Or perhaps China seeks a security footprint to enable its training of the forces of small island states as it extends influence over them. This may have some capacity-building benefits but also amounts to direct competition with Australia and New Zealand.

History offers another intriguing angle. China’s navy is not a complete stranger to the South Pacific. Access to open ocean can be useful for testing missile and space capabilities. In May 1980, Australian forces tracked closely as China sent a fleet of 18 ships to the waters north-east of Vanuatu to recover a nuclear-capable intercontinental ballistic missile that had splashed down there after a test flight. This was the PRC’s most ambitious naval expedition until that time. 

But the most troubling implication for Australian interests is that a future naval or air base in Vanuatu would give China a foothold for operations to coerce Australia, outflank the US and its base on US territory at Guam, and collect intelligence in a regional security crisis.

The risk should not be overstated: a single distant outpost such as this would be vulnerable. Moreover, even if it were to develop a substantial base, it would remain located in what for China will likely remain a strategic backwater.

The main game in a future confrontation between China and the US (or other major powers Japan and India) would be in East Asia, the South China Sea, or the Indian Ocean. So how much capability would Beijing ever really position in the tropical southern seas?

Yet however small the initial footprint, the establishment of a Chinese naval or air force presence in Vanuatu would be a negative turning point in Australian defence policy.

There is nothing between Vanuatu and Australia except the Coral Sea, a point historians of the Second World War will be quick to note. Of course, it is important to distinguish between Imperial Japan and today’s China. The PRC is currently not a source of direct military threat to Australia. But defence planners have to consider worst-case scenarios, and China is a source of risk – a potential threat if it chose to be, and if regional strategic dynamics were to keep deteriorating.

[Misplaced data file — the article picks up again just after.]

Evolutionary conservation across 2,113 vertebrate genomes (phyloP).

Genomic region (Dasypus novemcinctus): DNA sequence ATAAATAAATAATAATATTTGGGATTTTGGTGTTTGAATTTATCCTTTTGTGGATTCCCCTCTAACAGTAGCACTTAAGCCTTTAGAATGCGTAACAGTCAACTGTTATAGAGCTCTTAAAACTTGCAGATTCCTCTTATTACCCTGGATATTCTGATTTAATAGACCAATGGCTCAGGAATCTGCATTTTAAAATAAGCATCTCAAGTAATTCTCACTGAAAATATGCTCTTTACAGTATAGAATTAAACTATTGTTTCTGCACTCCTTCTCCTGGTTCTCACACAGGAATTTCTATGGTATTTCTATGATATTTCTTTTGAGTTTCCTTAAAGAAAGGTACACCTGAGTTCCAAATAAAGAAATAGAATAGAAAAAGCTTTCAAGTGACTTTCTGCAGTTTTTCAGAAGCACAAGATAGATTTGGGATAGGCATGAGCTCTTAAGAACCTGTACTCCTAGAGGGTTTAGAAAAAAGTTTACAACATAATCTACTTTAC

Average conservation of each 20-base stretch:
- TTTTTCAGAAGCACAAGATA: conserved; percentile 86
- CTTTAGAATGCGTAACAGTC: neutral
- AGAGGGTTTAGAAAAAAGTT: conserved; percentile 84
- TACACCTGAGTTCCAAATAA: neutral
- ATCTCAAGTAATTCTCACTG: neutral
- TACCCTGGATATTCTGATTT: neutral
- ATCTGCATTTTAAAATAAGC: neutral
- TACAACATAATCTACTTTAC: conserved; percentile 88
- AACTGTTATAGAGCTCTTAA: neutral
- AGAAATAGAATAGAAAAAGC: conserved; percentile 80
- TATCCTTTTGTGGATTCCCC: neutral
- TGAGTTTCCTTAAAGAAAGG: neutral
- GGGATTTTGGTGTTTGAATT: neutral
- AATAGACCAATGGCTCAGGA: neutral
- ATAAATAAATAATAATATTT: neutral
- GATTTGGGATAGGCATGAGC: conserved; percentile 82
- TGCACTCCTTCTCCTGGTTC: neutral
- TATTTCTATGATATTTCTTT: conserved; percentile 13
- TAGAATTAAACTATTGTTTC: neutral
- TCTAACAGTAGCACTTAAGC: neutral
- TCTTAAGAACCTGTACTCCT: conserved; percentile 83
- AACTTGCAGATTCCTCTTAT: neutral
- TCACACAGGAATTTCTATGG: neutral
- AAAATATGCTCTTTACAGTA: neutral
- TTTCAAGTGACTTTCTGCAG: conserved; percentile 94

A Chinese military base in Vanuatu would mark an accumulative and long-term failure of bipartisan Australian policy, in terms consistently defined in every single Australian defence white paper as well as strategic guidance documents going back at least three decades, for instance in the Defence White Paper, 1987 under the Hawke government:

An unfriendly maritime power in the area could inhibit our freedom of movement through these approaches and could place in doubt the security of Australia's supply of military equipment and other strategic materiel from the United States.

And the Defence White Paper, 2016 under the Turnbull/Abbott governments: 

Australia cannot be secure if our immediate neighbourhood including … Pacific Island Countries becomes a source of threat … This includes the threat of a foreign military power seeking influence in ways that could challenge the security of our maritime approaches.

Australian policymakers have plenty of reason not to provoke undue alarm over China’s behaviour. It is a tough and rather chilly time in the bilateral relationship, as both sides adjust to Canberra’s sustained assertion of the national interest against foreign influence and interference. No Australian government would want to make relations even tougher for no good reason.

In that spirit, let’s not leap to conclusions over these new media revelations. But let’s not dismiss them as groundless or paranoid, either.